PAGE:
If you’ve ever experienced pain, numbness, or tingling in your hands, you may suffer from Carpal Tunnel Syndrome. While this is very treatable, it can affect your ability the do anything that requires use of your hands, including the piano.
Carpal tunnel can occur in many ways, but a common cause is due to having a misalignment of the wrist which causes pressure on the median nerve in your hand. If your technique is not correct while playing the piano, this can cause carpal tunnel to develop and/or worsen.
Symptoms and Causes
If you are aware of the symptoms and causes of carpal tunnel, you’ll be better prepared to prevent it.
If you experience any of the following symptoms while playing the piano, please stop and seek the advice of a medical professional. The more you play while feeling pain or tingling, the more pressure you will put on the median nerve which can cause swelling in the hand and wrist.
- Burning/Shocking Sensation in the hand and forearm (even the shoulder)
- Weakness in the hand making it difficult to do even simple tasks such as brushing your teeth
These symptoms may come gradually at first and many people report difficult realizing anything is wrong right away.
Sometimes getting carpal tunnel is not preventable. There are many cases where it occurs due to pregnancy, Diabetes, or Arthritis. It is even hereditary, so if you are experiencing these symptoms, you might want to check if you are susceptible to Carpal Tunnel Syndrome.
How to find relief
Most all cases of piano-related carpal tunnel are due to bad form/technique. Pain is a warning sign and it’s the first symptom of damage and that you should stop.
Here are seven things you can do today to find relief (and most importantly…continue playing the piano)
- Never play if your hands are cold. Move around and get the blood pumping before you play.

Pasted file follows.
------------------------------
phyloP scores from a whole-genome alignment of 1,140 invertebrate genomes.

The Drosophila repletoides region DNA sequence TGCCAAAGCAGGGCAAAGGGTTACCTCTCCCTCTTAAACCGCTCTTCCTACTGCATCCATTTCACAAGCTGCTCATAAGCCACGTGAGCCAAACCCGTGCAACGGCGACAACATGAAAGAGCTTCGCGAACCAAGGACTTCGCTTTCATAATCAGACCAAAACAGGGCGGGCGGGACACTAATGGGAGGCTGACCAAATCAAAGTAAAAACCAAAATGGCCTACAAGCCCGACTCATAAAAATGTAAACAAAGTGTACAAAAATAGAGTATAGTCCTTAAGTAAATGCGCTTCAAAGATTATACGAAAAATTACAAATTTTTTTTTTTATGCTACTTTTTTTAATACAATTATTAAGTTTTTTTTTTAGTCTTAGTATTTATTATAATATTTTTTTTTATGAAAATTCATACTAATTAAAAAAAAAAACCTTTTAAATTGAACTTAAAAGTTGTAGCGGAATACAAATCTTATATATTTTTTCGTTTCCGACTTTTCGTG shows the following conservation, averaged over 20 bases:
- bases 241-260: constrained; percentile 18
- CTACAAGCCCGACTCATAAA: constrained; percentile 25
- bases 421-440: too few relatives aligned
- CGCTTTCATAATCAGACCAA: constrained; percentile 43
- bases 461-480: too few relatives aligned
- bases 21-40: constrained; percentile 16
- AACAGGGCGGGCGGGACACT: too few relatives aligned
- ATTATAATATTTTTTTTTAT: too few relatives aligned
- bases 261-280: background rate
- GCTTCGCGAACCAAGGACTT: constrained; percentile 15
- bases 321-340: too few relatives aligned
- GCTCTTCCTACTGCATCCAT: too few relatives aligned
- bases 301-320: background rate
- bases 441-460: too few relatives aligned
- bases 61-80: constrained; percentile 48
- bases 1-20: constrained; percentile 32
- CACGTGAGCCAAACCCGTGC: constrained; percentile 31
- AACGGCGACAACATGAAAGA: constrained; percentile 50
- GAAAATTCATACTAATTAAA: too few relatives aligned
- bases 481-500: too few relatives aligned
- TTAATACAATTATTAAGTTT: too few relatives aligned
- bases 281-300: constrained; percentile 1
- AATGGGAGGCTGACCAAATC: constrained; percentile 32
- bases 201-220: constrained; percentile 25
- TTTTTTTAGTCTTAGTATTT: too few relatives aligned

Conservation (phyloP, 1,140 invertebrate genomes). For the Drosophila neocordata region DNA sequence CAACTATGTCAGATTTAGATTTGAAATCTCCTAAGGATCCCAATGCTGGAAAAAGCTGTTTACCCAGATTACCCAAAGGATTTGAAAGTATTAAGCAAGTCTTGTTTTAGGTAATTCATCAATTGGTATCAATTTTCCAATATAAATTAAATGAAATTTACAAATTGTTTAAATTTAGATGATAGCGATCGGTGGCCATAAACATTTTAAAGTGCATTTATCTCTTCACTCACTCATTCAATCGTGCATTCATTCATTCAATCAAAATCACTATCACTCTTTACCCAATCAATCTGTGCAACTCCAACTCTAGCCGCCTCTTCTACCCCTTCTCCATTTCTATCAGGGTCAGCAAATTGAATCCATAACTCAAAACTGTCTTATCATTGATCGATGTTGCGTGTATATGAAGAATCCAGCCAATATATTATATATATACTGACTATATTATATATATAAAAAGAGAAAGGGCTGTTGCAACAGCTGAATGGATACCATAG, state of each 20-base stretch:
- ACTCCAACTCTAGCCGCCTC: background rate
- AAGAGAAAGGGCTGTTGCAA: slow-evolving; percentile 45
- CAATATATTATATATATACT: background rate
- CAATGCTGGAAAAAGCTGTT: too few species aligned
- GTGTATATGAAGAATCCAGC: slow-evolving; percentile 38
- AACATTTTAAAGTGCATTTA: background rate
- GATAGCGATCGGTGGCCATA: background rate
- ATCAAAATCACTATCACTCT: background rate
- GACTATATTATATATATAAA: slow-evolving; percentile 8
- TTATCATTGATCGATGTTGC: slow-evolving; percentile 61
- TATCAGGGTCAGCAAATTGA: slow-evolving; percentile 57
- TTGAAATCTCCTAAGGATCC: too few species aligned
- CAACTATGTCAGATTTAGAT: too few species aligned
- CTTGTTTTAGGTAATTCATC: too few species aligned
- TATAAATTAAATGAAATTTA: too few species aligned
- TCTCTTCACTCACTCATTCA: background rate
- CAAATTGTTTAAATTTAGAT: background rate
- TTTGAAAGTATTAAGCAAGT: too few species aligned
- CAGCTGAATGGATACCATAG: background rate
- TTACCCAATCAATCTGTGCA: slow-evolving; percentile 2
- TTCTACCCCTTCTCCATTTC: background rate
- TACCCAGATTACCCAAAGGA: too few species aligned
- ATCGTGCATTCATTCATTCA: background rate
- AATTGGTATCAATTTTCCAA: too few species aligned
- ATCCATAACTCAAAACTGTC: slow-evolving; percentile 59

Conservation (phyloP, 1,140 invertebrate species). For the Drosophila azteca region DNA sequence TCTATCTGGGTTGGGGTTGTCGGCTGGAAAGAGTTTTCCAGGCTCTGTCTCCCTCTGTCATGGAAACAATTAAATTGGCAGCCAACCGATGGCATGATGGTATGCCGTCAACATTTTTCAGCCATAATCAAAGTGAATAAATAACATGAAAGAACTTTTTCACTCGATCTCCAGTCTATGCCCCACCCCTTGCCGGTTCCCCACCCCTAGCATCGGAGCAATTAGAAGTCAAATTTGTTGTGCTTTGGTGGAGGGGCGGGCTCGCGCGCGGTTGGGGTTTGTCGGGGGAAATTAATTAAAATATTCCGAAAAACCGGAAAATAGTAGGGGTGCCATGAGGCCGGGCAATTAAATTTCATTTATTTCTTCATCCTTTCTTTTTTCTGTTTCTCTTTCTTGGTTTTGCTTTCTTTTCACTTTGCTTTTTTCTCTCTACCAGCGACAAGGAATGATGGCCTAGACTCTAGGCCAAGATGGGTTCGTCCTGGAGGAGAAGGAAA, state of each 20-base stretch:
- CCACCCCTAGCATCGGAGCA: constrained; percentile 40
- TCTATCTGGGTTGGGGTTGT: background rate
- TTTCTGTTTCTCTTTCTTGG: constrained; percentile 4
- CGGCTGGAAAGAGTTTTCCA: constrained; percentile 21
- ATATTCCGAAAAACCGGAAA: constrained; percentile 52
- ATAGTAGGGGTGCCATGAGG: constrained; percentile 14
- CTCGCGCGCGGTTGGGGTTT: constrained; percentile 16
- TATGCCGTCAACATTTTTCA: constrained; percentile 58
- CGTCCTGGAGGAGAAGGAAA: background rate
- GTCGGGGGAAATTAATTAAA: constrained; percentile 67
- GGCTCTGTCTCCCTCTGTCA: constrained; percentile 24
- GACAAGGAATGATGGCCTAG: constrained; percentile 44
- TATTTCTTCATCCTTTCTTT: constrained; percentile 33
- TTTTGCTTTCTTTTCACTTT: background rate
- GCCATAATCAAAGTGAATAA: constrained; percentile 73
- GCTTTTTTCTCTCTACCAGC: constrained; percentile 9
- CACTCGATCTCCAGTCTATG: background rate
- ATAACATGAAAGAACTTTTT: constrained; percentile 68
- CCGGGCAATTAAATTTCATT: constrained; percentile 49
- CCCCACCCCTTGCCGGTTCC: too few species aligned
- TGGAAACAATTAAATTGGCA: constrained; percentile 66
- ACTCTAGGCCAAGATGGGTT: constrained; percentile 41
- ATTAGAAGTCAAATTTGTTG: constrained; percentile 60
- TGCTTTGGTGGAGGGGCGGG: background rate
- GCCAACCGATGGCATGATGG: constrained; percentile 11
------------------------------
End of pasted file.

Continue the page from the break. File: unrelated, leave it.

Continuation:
- Take plenty of breaks. Listen to your body and don’t overdo it. Start with breaks every 5 minutes, and if you can handle that, then increase it to a break every 10 minutes, etc.
- If you are playing a difficult piece of music which causes awkward hand movements, take a longer break to let your hands recover.
- Your arms should rest comfortably in front of you when sitting at the piano. Your wrists and forearms should be level. Keep that in mind as you play so you don’t make any extreme movements that might cause pain. You want the blood flow to be unrestricted to your hands.
- Stop immediately if you begin to feel pain, numbness, or tingling.
- Remove any unnecessary tension while playing. At any moment while playing the piano, stop and do a check on all your muscle groups. Are you tensing up muscles that don’t need to be? Muscles that aren’t being used to play the piano should always be relaxed. This will help you have better overall form as well.
- Play songs that fix your experience level. Playing stuff that is too difficult can be frustrating and can cause you to forget correct posture and signs of problems with technique.
If you are experiencing any of these symptoms, please go see a doctor for proper diagnosis.
Rest is generally the best medicine, but persistent pain could lead to other issues down the road that could prevent you from playing the piano ever again.